Highway 30 has been unofficially renamed by the Village of Port Alice.
After the results of the road naming contest were announced on Canada Day, the highway will now be known as Frigon Road.
Port Alice resident Valerie Eyford, who entered the winning submission, said she “thought of many names, but I thought you know – you take the Frigon Road to see the Frigon Islands.”
Eyfold said Highway 30 is such a distinctive road, it needed a really distinctive name.
The Frigon Islands are located just off the shores of Rumble Beach and are named after Ned Frigon, an early settler of Port Alice.
“It’s catchy, you know, you’re not really swearing because it’s his name,” said Eyforld with a laugh.
She added she thought that “by calling it Frigon road it would bring to light one of our pioneers, who is someone who had a lot to do with the colourful history of Port Alice.”
The contest was the vision of Polly Steele and Rose Klein Beekman, who are the Port Alice Village Council Delegates to the North Island Tourism Committee.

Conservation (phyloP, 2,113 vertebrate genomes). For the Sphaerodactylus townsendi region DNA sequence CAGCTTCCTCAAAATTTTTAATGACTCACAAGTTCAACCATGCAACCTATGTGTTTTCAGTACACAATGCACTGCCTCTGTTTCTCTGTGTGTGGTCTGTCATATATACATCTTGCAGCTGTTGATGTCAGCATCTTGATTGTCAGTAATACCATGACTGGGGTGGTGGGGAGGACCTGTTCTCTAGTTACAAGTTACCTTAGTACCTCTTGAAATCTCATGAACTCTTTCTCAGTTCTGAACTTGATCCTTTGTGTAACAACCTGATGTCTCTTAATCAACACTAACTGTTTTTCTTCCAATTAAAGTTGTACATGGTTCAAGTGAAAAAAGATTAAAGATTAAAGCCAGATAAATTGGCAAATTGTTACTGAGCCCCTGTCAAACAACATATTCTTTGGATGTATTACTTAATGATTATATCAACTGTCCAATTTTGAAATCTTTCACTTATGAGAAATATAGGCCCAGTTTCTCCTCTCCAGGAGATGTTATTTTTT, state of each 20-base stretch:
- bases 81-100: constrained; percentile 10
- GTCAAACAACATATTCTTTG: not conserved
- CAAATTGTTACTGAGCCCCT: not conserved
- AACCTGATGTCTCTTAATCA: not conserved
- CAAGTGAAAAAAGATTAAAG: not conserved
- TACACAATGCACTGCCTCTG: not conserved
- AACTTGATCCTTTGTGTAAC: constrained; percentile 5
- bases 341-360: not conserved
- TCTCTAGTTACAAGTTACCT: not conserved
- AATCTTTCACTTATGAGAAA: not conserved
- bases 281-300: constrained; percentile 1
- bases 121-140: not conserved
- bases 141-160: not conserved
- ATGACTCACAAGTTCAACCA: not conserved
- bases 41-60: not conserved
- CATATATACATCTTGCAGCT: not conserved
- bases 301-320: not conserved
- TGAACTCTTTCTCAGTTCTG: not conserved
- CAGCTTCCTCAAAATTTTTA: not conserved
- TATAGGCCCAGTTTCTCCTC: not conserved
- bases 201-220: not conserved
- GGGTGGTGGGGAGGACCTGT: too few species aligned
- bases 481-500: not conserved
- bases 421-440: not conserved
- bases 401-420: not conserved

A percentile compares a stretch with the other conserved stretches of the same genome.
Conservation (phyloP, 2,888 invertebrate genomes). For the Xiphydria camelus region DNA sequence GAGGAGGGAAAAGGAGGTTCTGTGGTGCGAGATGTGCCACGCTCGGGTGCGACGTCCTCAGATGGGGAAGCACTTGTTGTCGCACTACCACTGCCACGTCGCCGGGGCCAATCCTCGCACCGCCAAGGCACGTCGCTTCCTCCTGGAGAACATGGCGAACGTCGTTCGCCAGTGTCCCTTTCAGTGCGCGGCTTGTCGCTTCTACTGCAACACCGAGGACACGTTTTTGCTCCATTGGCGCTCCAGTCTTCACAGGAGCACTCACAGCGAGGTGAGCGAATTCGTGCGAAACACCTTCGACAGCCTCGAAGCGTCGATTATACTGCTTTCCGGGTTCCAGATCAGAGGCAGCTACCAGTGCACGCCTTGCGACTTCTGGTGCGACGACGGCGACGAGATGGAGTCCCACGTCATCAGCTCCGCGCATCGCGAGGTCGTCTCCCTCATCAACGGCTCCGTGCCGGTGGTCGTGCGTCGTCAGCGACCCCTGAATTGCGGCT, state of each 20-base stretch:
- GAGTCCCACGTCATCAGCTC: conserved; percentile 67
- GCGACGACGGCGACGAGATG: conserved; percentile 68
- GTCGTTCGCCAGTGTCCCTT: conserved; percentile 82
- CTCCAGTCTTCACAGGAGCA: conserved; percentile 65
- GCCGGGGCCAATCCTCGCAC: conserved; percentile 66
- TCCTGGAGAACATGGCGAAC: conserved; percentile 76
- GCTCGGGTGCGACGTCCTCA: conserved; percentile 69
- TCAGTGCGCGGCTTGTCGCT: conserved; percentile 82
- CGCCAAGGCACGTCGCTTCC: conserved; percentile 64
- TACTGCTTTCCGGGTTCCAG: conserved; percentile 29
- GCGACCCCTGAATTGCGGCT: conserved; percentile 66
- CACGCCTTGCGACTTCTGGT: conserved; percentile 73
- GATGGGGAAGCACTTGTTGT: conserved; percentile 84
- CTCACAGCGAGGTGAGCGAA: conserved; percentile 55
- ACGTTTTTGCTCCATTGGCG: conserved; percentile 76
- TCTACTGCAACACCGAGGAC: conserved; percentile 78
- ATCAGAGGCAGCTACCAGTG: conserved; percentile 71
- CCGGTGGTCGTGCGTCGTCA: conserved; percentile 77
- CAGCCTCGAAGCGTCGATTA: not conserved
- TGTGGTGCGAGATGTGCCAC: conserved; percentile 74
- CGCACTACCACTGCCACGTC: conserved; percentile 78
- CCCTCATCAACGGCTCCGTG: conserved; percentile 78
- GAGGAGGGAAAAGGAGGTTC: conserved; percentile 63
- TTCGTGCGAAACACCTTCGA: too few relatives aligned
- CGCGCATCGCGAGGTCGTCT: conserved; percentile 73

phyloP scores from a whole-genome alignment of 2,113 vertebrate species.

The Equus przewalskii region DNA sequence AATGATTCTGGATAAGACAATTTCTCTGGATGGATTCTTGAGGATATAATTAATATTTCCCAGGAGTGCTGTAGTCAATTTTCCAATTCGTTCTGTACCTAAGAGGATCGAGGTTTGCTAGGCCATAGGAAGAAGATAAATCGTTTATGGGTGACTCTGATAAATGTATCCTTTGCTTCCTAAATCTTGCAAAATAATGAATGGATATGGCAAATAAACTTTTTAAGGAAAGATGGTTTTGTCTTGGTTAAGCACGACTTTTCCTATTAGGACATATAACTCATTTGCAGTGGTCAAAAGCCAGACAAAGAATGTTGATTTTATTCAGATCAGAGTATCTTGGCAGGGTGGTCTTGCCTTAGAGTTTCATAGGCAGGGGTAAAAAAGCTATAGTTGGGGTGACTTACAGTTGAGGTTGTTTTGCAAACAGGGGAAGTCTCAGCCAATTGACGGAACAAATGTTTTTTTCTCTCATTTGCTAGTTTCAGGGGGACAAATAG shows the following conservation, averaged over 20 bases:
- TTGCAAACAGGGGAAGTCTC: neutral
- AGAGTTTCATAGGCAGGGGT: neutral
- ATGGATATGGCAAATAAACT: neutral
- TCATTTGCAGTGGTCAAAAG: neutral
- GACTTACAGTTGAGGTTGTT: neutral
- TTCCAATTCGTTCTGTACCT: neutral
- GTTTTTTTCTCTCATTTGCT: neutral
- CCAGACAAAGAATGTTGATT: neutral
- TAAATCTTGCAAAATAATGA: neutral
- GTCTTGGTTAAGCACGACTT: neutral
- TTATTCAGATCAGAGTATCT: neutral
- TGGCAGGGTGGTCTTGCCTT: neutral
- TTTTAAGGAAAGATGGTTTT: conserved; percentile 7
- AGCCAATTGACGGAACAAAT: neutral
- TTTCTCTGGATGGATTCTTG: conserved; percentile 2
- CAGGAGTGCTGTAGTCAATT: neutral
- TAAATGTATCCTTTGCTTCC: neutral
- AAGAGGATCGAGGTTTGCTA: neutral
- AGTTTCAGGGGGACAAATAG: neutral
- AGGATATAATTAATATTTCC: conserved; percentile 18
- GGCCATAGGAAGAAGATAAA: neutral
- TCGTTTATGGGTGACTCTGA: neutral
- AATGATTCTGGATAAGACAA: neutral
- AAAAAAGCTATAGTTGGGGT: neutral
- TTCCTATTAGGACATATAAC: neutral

“The whole idea of the project was to do something we could use to promote Port Alice to visitors,” said Steele.
“We did it as a contest just for fun.”
Steele said they were not yet able to officially change the name, so they decided to keep it as a local initiative.
“We are hoping we can have a sign put up at the junction of the highway and at a future date have an informative sign about Ned Frigon,” said Steele.
Edward (Ned) Frigon was born in Maurice or St. Prosper, Quebec, somewhere between 1829 and 1834.
He spent many years following the gold rush in California, Panama, and the Interior of B.C. before settling in Port Alice.
He died near Port Alice around 1917.
The Port Hardy Museum is, coincidentally, currently showing an exhibit on Ned Frigon which will run until the end of September.